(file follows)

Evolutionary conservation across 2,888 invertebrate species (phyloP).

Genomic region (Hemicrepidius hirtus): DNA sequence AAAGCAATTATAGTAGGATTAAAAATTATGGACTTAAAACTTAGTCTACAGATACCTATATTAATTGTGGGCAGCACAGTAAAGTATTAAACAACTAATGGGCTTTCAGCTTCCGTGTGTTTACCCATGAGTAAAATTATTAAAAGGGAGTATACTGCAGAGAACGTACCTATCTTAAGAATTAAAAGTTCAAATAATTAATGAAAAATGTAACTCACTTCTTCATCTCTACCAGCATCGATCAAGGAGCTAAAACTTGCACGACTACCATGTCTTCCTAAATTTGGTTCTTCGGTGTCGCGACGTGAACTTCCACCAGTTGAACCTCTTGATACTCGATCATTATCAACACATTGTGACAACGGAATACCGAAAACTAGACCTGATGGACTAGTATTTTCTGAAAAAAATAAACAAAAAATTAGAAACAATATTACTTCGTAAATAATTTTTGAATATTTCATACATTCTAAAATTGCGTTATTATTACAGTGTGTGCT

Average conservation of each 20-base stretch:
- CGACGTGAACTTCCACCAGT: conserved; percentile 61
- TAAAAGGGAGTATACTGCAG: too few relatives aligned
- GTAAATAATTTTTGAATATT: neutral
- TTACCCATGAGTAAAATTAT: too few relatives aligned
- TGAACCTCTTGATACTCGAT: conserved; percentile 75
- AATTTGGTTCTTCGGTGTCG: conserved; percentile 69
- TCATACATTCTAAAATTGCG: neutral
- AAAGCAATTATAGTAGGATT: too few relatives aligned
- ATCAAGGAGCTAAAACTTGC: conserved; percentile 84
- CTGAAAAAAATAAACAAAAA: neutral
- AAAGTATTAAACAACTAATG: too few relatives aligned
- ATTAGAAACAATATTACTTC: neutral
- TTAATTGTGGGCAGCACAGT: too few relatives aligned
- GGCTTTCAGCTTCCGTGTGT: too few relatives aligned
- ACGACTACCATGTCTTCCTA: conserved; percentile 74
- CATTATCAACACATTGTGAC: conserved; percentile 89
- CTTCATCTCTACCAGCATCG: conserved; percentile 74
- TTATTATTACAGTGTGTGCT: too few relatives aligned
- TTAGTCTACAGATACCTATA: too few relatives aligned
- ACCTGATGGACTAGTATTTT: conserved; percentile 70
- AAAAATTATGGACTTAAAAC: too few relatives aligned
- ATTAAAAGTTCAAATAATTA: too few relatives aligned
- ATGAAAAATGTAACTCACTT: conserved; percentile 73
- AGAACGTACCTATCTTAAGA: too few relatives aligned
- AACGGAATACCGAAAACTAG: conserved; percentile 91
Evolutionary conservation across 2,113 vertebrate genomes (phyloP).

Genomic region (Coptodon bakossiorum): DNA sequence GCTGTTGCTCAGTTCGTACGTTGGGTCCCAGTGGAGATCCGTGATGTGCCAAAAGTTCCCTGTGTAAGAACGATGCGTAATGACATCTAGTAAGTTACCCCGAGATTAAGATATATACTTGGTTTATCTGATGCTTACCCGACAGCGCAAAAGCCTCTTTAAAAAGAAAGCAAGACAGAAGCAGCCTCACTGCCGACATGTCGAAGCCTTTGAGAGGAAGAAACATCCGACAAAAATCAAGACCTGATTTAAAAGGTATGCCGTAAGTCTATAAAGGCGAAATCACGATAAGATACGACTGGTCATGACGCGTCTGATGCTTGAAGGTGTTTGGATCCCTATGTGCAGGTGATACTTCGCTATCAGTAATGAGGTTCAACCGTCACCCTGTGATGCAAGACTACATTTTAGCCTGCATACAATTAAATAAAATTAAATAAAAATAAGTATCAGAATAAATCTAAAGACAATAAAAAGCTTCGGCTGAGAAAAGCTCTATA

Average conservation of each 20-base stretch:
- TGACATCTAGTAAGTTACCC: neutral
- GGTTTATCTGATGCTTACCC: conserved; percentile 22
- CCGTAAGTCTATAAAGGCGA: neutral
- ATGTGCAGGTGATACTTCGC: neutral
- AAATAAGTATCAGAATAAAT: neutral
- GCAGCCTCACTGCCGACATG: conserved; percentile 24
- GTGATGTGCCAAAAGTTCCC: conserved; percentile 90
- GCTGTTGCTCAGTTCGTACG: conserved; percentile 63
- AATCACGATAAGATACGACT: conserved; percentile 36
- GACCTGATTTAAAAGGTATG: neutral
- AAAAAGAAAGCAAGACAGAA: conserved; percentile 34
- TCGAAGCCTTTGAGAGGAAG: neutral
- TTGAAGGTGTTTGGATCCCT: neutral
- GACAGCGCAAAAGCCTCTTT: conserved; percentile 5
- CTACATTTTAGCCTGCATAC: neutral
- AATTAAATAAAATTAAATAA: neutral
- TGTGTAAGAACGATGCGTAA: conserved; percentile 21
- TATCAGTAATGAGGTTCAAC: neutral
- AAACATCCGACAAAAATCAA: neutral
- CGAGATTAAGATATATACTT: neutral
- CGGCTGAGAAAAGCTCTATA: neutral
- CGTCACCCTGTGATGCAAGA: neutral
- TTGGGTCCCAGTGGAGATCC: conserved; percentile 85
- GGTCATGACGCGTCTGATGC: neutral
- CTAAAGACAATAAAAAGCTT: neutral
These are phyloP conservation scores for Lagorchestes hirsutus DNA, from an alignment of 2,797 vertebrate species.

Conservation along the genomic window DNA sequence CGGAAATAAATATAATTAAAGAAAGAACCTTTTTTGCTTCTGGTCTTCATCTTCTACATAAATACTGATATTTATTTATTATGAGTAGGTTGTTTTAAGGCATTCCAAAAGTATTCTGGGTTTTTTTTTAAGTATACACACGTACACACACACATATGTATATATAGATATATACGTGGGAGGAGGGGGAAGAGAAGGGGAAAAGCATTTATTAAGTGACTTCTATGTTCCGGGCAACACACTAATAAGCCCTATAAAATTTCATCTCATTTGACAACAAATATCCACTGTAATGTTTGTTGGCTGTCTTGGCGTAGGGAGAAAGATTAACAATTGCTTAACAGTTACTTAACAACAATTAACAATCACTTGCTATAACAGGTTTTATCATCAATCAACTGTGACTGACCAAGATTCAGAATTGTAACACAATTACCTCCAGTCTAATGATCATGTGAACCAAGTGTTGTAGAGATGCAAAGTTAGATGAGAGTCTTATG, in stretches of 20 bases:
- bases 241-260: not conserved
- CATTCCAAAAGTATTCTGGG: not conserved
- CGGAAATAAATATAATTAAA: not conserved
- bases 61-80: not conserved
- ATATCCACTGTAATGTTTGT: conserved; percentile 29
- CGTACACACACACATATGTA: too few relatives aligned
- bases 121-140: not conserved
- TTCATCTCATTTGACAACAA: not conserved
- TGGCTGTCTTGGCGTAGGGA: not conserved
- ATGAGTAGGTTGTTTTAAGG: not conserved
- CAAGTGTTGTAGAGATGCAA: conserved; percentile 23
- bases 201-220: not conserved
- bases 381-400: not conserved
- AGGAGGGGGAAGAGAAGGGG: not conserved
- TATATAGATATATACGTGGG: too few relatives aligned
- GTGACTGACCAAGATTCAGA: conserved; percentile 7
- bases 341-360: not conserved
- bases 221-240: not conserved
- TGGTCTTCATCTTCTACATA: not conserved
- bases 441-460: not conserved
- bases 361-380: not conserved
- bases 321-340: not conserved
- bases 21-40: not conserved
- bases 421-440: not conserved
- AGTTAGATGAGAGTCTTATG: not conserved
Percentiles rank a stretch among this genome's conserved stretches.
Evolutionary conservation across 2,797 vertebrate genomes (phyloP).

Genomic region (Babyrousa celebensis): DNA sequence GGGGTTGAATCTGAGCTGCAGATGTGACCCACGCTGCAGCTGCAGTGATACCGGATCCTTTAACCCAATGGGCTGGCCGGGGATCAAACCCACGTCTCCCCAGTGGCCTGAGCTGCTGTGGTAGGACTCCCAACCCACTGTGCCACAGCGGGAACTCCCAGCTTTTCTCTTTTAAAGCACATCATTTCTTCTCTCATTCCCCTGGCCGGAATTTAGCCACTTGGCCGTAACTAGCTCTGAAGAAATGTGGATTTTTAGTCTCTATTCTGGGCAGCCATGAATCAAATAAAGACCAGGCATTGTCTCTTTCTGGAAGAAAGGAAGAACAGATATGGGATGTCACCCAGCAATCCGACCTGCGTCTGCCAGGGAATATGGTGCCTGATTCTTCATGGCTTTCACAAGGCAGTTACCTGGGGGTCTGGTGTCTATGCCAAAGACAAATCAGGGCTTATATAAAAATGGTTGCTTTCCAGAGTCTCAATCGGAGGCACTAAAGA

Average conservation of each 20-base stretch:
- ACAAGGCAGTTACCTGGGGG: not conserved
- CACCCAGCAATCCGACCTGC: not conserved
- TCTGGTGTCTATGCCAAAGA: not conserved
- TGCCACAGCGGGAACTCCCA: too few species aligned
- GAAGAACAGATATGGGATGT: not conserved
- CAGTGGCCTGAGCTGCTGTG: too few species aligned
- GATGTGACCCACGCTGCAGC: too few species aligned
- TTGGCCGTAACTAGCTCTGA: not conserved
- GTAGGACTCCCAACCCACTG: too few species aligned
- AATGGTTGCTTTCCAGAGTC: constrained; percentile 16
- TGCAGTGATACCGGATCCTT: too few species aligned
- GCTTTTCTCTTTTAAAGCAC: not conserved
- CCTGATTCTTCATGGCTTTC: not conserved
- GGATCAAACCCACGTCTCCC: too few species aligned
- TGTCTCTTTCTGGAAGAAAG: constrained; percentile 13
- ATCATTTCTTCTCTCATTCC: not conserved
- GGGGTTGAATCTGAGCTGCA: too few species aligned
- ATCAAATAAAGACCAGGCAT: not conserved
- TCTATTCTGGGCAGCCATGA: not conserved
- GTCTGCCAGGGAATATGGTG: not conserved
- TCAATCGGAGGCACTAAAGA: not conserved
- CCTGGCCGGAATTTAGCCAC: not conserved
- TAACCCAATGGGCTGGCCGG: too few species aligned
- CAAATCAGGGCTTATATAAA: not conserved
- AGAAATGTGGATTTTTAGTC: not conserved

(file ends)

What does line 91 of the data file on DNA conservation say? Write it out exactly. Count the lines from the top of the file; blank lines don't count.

- TGCCACAGCGGGAACTCCCA: too few species aligned